USA v. Larry Brooks, No. 13-14206 (11th Cir. 2014)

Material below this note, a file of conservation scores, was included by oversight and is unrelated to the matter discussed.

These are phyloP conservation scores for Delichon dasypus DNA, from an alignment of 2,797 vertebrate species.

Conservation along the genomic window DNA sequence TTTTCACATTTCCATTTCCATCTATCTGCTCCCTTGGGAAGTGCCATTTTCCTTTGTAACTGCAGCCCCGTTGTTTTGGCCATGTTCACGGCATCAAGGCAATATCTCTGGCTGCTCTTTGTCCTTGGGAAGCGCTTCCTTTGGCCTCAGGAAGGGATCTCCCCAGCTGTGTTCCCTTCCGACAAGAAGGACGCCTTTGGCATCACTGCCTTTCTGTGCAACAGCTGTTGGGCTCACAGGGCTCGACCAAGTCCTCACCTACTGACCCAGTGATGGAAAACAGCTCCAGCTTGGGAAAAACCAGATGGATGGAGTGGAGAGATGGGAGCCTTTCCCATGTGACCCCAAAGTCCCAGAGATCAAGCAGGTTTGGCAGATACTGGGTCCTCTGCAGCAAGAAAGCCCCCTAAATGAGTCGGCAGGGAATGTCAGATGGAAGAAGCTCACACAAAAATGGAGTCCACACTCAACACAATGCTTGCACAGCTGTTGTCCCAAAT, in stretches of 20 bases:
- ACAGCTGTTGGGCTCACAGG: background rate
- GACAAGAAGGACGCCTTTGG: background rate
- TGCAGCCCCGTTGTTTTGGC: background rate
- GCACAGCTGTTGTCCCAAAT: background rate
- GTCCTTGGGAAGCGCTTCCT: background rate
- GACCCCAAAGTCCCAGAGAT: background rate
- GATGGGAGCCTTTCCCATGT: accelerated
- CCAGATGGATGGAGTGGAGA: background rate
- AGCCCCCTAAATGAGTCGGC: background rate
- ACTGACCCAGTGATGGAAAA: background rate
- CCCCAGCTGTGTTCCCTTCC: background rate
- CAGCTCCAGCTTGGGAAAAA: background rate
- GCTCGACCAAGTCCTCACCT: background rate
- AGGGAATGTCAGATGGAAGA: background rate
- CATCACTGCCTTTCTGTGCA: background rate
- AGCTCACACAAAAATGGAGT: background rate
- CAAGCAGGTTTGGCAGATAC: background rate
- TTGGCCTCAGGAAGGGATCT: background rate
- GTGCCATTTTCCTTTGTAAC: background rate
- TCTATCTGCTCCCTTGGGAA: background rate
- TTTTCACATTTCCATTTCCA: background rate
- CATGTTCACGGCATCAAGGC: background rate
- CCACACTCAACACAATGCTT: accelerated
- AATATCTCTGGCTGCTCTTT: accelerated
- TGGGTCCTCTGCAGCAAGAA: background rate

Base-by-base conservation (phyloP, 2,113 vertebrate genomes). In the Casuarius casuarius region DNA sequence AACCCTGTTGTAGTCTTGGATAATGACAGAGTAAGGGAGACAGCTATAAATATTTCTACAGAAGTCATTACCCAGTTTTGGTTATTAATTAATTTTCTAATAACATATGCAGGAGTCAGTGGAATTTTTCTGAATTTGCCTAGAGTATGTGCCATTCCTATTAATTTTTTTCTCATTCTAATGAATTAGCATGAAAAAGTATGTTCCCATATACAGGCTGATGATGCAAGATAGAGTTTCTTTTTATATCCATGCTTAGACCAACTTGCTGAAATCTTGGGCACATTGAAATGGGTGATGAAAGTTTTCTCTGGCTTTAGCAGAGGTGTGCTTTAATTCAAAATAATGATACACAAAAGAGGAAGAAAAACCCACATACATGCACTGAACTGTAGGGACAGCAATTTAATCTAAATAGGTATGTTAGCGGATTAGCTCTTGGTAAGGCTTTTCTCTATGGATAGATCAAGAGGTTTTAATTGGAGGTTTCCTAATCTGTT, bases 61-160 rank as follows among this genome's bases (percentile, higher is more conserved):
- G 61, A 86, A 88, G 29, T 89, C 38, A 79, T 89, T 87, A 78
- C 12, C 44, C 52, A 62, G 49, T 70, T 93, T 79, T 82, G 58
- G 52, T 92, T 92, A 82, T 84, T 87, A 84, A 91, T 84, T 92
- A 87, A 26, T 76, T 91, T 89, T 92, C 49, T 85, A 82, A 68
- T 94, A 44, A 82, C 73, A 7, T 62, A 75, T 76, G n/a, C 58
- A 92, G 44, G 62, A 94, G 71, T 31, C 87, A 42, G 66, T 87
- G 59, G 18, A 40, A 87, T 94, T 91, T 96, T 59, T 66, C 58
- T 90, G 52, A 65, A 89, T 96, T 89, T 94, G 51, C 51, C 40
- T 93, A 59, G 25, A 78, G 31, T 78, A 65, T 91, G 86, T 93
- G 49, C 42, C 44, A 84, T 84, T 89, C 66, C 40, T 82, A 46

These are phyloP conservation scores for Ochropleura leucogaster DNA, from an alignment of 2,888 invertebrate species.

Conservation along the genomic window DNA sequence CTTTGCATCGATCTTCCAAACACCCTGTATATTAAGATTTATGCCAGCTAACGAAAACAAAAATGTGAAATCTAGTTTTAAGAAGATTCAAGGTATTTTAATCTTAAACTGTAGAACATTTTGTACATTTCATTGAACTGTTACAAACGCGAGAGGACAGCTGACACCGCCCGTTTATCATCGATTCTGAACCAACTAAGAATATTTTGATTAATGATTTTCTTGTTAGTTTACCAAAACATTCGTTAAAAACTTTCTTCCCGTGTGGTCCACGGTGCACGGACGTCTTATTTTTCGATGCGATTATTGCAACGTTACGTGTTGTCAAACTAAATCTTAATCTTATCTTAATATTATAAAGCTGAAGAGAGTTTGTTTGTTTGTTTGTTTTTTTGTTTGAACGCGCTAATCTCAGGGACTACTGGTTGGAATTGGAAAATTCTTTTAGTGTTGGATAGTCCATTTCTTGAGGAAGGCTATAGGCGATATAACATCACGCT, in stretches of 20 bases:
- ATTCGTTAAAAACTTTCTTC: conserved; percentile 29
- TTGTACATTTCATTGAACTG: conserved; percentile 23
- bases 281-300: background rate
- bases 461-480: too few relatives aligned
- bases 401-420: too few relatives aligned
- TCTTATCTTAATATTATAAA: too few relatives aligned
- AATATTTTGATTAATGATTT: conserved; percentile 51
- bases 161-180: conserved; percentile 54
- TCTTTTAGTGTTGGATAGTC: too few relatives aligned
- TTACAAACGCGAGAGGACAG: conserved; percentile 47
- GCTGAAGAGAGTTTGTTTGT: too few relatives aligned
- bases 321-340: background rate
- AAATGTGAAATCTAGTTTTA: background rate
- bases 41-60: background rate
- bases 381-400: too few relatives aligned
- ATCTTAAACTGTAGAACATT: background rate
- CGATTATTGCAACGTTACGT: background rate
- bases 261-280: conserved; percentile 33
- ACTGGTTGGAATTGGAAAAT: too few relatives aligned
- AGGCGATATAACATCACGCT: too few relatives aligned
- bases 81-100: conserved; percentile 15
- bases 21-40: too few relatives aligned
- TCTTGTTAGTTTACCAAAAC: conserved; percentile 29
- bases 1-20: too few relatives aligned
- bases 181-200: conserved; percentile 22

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Case: 13-14206 Date Filed: 09/22/2014 Page: 1 of 8 [DO NOT PUBLISH] IN THE UNITED STATES COURT OF APPEALS FOR THE ELEVENTH CIRCUIT ________________________ No. 13-14206 Non-Argument Calendar ________________________ D.C. Docket No. 1:98-cr-00080-WKW-TFM-1 UNITED STATES OF AMERICA, Plaintiff-Appellee, versus LARRY BROOKS, Defendant-Appellant. ________________________ Appeal from the United States District Court for the Middle District of Alabama ________________________ (September 22, 2014) Before WILLIAM PRYOR, MARTIN, and FAY, Circuit Judges. PER CURIAM: Larry Brooks appeals the revocation of his supervised release and his 27-month sentence imposed, when his supervised release was revoked. We affirm. Case: 13-14206 Date Filed: 09/22/2014 Page: 2 of 8 I. BACKGROUND In 1998, Brooks was convicted of distributing cocaine, in violation of 21 U.S.C. § 841(a)(1), and was sentenced to 170 months of imprisonment and 5 years of supervised release. Brooks served his term of incarceration and began serving supervised release on April 22, 2011. The terms of his supervised release prohibited Brooks from committing another federal, state, or local crime. He also was prohibited from possessing or unlawfully using any controlled substances. On July 9, 2013, Officer Daniel Stowe of the Enterprise Police Department received information from a confidential informant ( CI ) that Brooks was in possession of cocaine. The CI then participated in three controlled purchases of cocaine from Brooks and recorded two of the purchases with audio and video equipment. The videos did not picture Brooks s face, but they showed the controlled buys had occurred in an area behind Brooks s residence, near a dog house and a weight bench. Enterprise Police Officer Darrell Griswold also recognized Brook s voice, and the CI could be heard using Brooks s nickname, Dark Side, on the recording. ROA at 242-43. Officers obtained a warrant to search the area near the dog house and weight bench. During the search, officers found crack cocaine, a small amount of marijuana, and a digital scale. Officers also discovered Lester Magwood, a known user of crack cocaine, on the hill behind Brooks s residence. Officers found a 2 Case: 13-14206 Date Filed: 09/22/2014 Page: 3 of 8 push rod, a device used to push crack cocaine through a pipe, and a razor blade with cocaine residue near Magwood s location. ROA at 227. They believed Magwood was guarding Brooks s drugs. Officers subsequently obtained a warrant for Brooks s arrest. On July 19, 2013, during an automobile search incident to Brooks s arrest, officers found a pill bottle containing marijuana residue and $1,350. The money included two $20 bills the officers had given the CI to purchase crack cocaine from Brooks. Following his arrest, Brooks s probation officer petitioned the district judge to revoke his supervised release. He supported the petition on information that Brooks had been arrested in Alabama on charges of unlawful possession of cocaine, second degree possession of marijuana, and possession of drug paraphernalia. The district judge conducted a revocation hearing. Officer Stowe and Officer Griswold testified to the facts. Brooks s probation officer also testified regarding the conditions of Brooks s supervised release. Gaynell Miley, Brooks s sister, testified on his behalf. She testified she and her mother lived with Brooks, and the area where officers found contraband was not part of their property. Miley suffered from congestive heart failure and Magwood helped her perform chores around the family home. She testified Magwood had been at her residence a few days before the police searched the property. She also testified her brother, Melvin Brooks, had sent money and money orders to help support their mother, and the 3 Case: 13-14206 Date Filed: 09/22/2014 Page: 4 of 8 cash seized from Brooks on July 19, 2013, was from those money orders. Brooks also introduced an affidavit from his brother, which included copies of money orders he had sent to their mother. The government argued Brooks s supervised release should be revoked, because it was obvious from the evidence Brooks had sold or been in possession of cocaine and marijuana. Brooks asserted the government had not proved he had possessed controlled substances, because it had not presented evidence establishing actual or constructive possession. He denied ownership of the drugs and argued the area where the dog house and weight bench were located was not his property. He also contended Magwood was the person who actually purchased the crack cocaine from the CI. Because Magwood sometimes helped Brooks s sister with cleaning and other tasks, Brooks contended Magwood may have given some of the money to Brooks s sister during one of their encounters. His sister then gave the money to Brooks to care for their mother. By a preponderance of the evidence, the district judge found that Brooks had possessed cocaine and participated in controlled drug buys, in violation of the terms of his supervised release. The judge found the officers testimony credible and rejected Brooks s alternate explanation for his possession of the controlled-buy money. The judge revoked Brooks s term of supervised release and stated Brooks would be required to serve a term of imprisonment. 4 Case: 13-14206 Date Filed: 09/22/2014 Page: 5 of 8 Brooks requested a lenient sentence so he could care for his ailing sister and mother and attend to his own health concerns. The district judge stated he had considered all the circumstances, Brooks s criminal history, the seriousness of the offense, the need to promote respect for the law, to protect the public, and to avoid unwarranted sentencing disparities. Because drug dealing was dangerous, the judge stated he had to protect Brooks s sister and mother from his conduct. The judge acknowledged Brooks s earlier letter to the judge regarding learning his lesson, but the judge noted he had not seen any evidence that Brooks had learned his lesson. The judge sentenced Brooks to 27 months of imprisonment, at the top of the applicable Sentencing Guidelines range. On appeal, Brooks challenges the revocation of his supervised release and his imprisonment sentence. II. DISCUSSION A. Revocation of Supervised Release Brooks argues the district judge abused his discretion by revoking his term of supervised release, because the preponderance of the evidence did not prove he had engaged in controlled drug buys or had possessed cocaine. We review a district judge s revocation of supervised release for abuse of discretion. United States v. Cunningham, 607 F.3d 1264, 1266 (11th Cir. 2010) (per curiam). We review a district judge s factual findings for clear error. United States v. Philidor, 717 F.3d 883, 885 (11th Cir. 2013) (per curiam). We also afford substantial 5 Case: 13-14206 Date Filed: 09/22/2014 Page: 6 of 8 deference to the factfinder s credibility determinations. United States v. Lewis, 674 F.3d 1298, 1303 (11th Cir. 2012). Pursuant to 18 U.S.C. § 3583(e), a district judge, who finds by a preponderance of the evidence a defendant violated a condition of release, may revoke a term of supervised release. 18 U.S.C. § 3583(e)(3). A preponderance of the evidence requires the factfinder to believe that the existence of a fact is more probable than its nonexistence. United States v. Trainor, 376 F.3d 1325, 1331 (11th Cir. 2004) (citation and internal quotation marks omitted). Although the recordings of the controlled buys did not show Brooks s face, the CI used Brooks s nickname and Officer Griswold recognized Brooks s voice. The district judge found the officer s testimony to be credible. Lewis, 674 F.3d at 1303 (noting we grant deference to the district judge s credibility determinations). Moreover, when Brooks was arrested, he was in possession of bills that officers had given the CI to purchase cocaine. Officers found crack cocaine, marijuana, and a digital scale in an area behind Brooks s residence. Although Brooks testified the particular area did not belong to him, video recordings of the drug buys indicated the buys had occurred there. Because Brooks possessed money from the drug buys when he was arrested, the government s contention that Brooks constructively possessed the cocaine found in the area behind his house was corroborated. A preponderance of the evidence demonstrated Brooks had engaged 6 Case: 13-14206 Date Filed: 09/22/2014 Page: 7 of 8 in controlled drug buys and had possessed cocaine, in violation of the terms of his supervised release. The district judge did not abuse his discretion by revoking Brooks s term of supervised release. B. Sentencing Brooks contends his 27-month sentence, imposed within the applicable Guidelines range, is substantively unreasonable. We review a sentence imposed upon the revocation of supervised release for reasonableness. United States v. Velasquez Velasquez, 524 F.3d 1248, 1252 (11th Cir. 2008) (per curiam). A sentence is substantively unreasonable if it fails to achieve the purposes of sentencing as stated in section 3553(a). United States v. Docampo, 573 F.3d 1091, 1096 (11th Cir. 2009) (citation and internal quotation marks omitted). When revoking a defendant s term of supervised release, the sentencing judge must consider (1) the nature and circumstances of the offense and the history and characteristics of the defendant; (2) the need for deterrence; (3) the need to protect the public; (4) the need to provide the defendant with educational or vocational training, medical care, or other correctional treatment; (5) the kinds of sentences and the Sentencing Guidelines range; (6) any pertinent policy statements; (7) the need to avoid unwarranted sentencing disparities; and (8) the need to provide restitution to any victims. See 18 U.S.C. §§ 3583(e), 3553(a)(1), (a)(2)(B)-(D), (a)(4)-(7). 7 Case: 13-14206 Date Filed: 09/22/2014 Page: 8 of 8 A sentence also is substantively unreasonable if the district judge balances the § 3553(a) factors unreasonably or places unreasonable weight on a single factor. United States v. Irey, 612 F.3d 1160, 1192-93 (11th Cir. 2010) (en banc). Although we do not presume a within-Guidelines sentence is reasonable, we ordinarily expect it to be reasonable. United States v. Hunt, 526 F.3d 739, 746 (11th Cir. 2008). The district judge considered the § 3553(a) factors, including the need to protect Brooks s sister and mother from his dangerous criminal activity and the need to provide Brooks with needed medical care. The judge also considered Brooks s criminal history category of VI and noted Brooks had not learned his lesson. We conclude Brooks s 27-month sentence, imposed within the applicable Guidelines range, is substantively reasonable. AFFIRMED. 8